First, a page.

Resources for New Parents with Pets

Get the information you need to be the best parent for your kids and your dogs.

By | Posted: September 2, 2014, 2 p.m. PST

Years ago, I waited anxiously for the pregnancy test to tell me what I already knew. Sitting next to me, her head in my lap, was my Annie, a German Shepherd Dog mix I had rescued years before. As the strip showed a bright red "+” sign, a range of emotions flooded me, including worry about how I could merge my four-legged "babies” with my new two-legged one.


Dog and Pregnant Lady

Many dog owners face new concerns and issues when they become parents. Some relinquish their dogs; others banish them to the backyard.

Others deal with newfound behavior issues and "sibling rivalry” problems. And still others — like me — nearly get ulcers worrying about how to make one big, happy family.

While countless resources on pregnancy and parenting are available, not many exist to help guide people in their quest to safely parent both kids and dogs.

But that’s just what Family Paws Parent Education does. This group offers two programs that help nurture safe and harmonious relationships between dogs and kids

Founded in 2002 by mother of four and certified dog behavior consultant Jennifer Shryock, FPPE offers both the Dogs & Storks and Dog & Baby Connection programs to help new and expecting parents with dogs successfully set the stage for a harmonious home life, from pregnancy through the toddler years. The organization’s licensed presenters offer group presentations throughout the United States and 11 other countries.  

"Often, families can feel overwhelmed juggling the needs of a baby and dog,” Shryock says. "This is not an easy job, and support and resources can help.”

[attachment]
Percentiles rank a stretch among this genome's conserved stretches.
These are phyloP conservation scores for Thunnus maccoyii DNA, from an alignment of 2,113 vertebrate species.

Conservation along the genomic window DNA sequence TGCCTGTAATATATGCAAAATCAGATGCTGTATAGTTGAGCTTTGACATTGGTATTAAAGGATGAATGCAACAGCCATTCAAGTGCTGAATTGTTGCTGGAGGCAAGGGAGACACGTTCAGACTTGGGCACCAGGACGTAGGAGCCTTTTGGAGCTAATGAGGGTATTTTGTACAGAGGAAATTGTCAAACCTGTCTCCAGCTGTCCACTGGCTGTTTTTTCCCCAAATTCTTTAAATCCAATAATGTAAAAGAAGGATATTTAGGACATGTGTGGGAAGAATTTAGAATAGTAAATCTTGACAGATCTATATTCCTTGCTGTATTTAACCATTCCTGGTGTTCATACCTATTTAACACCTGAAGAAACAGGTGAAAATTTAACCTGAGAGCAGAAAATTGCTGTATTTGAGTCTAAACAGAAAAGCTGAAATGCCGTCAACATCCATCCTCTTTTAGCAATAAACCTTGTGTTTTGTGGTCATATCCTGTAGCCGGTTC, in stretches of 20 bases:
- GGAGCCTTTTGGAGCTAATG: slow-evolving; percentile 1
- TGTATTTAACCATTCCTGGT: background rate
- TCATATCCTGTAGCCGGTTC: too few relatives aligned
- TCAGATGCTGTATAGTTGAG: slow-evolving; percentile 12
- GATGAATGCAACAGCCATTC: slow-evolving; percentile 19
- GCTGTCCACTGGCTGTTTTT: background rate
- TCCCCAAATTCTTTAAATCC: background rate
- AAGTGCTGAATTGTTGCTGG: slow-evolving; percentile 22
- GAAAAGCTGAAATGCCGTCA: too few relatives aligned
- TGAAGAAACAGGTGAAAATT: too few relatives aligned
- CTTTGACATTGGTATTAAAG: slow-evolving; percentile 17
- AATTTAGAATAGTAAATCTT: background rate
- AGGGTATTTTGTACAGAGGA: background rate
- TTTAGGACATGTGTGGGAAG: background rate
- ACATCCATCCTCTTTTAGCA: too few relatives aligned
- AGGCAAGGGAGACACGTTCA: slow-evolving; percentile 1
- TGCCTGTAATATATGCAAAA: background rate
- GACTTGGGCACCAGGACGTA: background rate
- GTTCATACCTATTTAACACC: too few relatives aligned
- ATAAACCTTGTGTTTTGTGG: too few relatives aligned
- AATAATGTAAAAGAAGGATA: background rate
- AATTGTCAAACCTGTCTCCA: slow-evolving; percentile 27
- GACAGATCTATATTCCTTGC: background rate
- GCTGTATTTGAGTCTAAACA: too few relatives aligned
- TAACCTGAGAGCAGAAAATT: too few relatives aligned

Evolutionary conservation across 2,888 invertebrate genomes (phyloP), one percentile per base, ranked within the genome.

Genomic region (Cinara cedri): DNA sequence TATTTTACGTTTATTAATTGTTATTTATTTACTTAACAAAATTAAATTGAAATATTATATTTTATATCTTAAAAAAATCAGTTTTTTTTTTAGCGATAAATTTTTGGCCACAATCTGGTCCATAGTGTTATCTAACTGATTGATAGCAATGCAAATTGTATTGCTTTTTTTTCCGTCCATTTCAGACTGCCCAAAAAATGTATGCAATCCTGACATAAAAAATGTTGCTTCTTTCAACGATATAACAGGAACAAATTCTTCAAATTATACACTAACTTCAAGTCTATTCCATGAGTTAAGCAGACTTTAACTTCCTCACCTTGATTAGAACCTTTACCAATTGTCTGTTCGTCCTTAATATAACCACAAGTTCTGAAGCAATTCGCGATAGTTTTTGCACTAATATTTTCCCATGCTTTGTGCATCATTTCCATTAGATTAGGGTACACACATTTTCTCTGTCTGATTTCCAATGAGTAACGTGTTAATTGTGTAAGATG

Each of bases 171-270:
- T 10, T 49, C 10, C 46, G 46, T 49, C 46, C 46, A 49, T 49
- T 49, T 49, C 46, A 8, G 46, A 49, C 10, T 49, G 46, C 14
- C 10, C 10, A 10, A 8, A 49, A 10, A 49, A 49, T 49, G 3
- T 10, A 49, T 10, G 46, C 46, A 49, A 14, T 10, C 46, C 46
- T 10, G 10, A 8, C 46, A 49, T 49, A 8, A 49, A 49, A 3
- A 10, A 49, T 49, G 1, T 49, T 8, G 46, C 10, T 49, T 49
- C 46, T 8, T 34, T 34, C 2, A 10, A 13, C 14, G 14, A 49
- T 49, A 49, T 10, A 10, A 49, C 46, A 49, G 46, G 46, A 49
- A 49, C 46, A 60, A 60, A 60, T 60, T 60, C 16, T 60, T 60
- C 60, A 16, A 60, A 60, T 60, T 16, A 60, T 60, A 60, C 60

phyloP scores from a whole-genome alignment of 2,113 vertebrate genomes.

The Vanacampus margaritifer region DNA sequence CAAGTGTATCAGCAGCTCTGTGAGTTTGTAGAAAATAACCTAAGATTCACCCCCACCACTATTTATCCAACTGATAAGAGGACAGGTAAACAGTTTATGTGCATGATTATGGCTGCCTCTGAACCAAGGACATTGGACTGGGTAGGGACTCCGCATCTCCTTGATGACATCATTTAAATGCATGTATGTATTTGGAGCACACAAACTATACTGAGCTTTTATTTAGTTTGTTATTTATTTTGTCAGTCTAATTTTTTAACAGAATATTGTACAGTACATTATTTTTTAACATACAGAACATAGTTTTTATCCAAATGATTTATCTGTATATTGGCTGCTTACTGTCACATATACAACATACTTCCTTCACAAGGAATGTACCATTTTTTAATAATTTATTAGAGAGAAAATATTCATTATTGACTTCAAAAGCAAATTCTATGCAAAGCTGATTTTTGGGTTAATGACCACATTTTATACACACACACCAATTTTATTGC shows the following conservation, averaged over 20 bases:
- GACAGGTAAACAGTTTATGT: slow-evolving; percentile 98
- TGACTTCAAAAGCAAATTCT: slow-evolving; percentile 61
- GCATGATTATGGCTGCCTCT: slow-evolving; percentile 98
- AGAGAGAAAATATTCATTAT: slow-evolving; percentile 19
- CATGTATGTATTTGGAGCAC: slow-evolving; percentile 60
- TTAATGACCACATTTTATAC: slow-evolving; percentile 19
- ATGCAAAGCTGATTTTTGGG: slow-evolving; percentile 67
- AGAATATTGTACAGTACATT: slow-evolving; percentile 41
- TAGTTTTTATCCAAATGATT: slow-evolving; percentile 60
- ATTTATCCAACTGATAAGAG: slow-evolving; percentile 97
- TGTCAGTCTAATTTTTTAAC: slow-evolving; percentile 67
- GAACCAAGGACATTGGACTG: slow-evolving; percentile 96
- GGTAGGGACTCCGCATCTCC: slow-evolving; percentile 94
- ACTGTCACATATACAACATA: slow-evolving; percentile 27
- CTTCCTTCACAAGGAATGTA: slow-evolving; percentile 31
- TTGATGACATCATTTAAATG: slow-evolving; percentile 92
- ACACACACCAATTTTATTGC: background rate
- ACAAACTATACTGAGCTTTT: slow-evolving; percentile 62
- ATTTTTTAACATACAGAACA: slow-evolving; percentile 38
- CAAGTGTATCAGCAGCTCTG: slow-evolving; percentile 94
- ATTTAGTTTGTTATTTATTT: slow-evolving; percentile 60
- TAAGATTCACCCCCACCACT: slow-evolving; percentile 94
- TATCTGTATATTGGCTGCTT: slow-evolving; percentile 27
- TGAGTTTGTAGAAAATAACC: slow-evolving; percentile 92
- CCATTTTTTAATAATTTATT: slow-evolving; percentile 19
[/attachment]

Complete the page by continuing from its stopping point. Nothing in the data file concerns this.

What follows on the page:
Dog and Baby

The programs FPPE offers are designed to help parents observe their dogs’ behaviors and quirks so they can proactively respond. The FPPE programs and consults are offered in different locations, so prices vary. Some of these programs are free, and some are not. Many of the prerecorded webinars are free, as is the Dog and Baby Support hotline.

"The more parents learn about dogs and their communication and comfort levels, the more they are able to include their dog in a successful manner,” says Shryock, who lives in Cary, N.C. "If you have kids and dogs together, you have to realize it’s going to be a journey of phases. There’s going to be different management for each of those phases. It’s an ongoing learning process.” 

Following Shryock’s advice — such as giving my dogs some kid-free space and learning to watch their body language — eased my mind both before and after my baby arrived. I felt confident and secure knowing that it was possible to safely integrate all of my "babies” into my family dynamic.

Raising kids is scary enough. We need all the encouragement we can find. In future stories we'll discuss common dog-related parenting issues, ways to maintain harmony during troubling phases — ah, the tyrannical toddler years! — how to include kids in the routine, and more.

"It’s an ongoing journey for all,” Shryock says. "Two-legged and four-legged.”

For more information on the programs available through FPPE, visit

More Dogs and Kids


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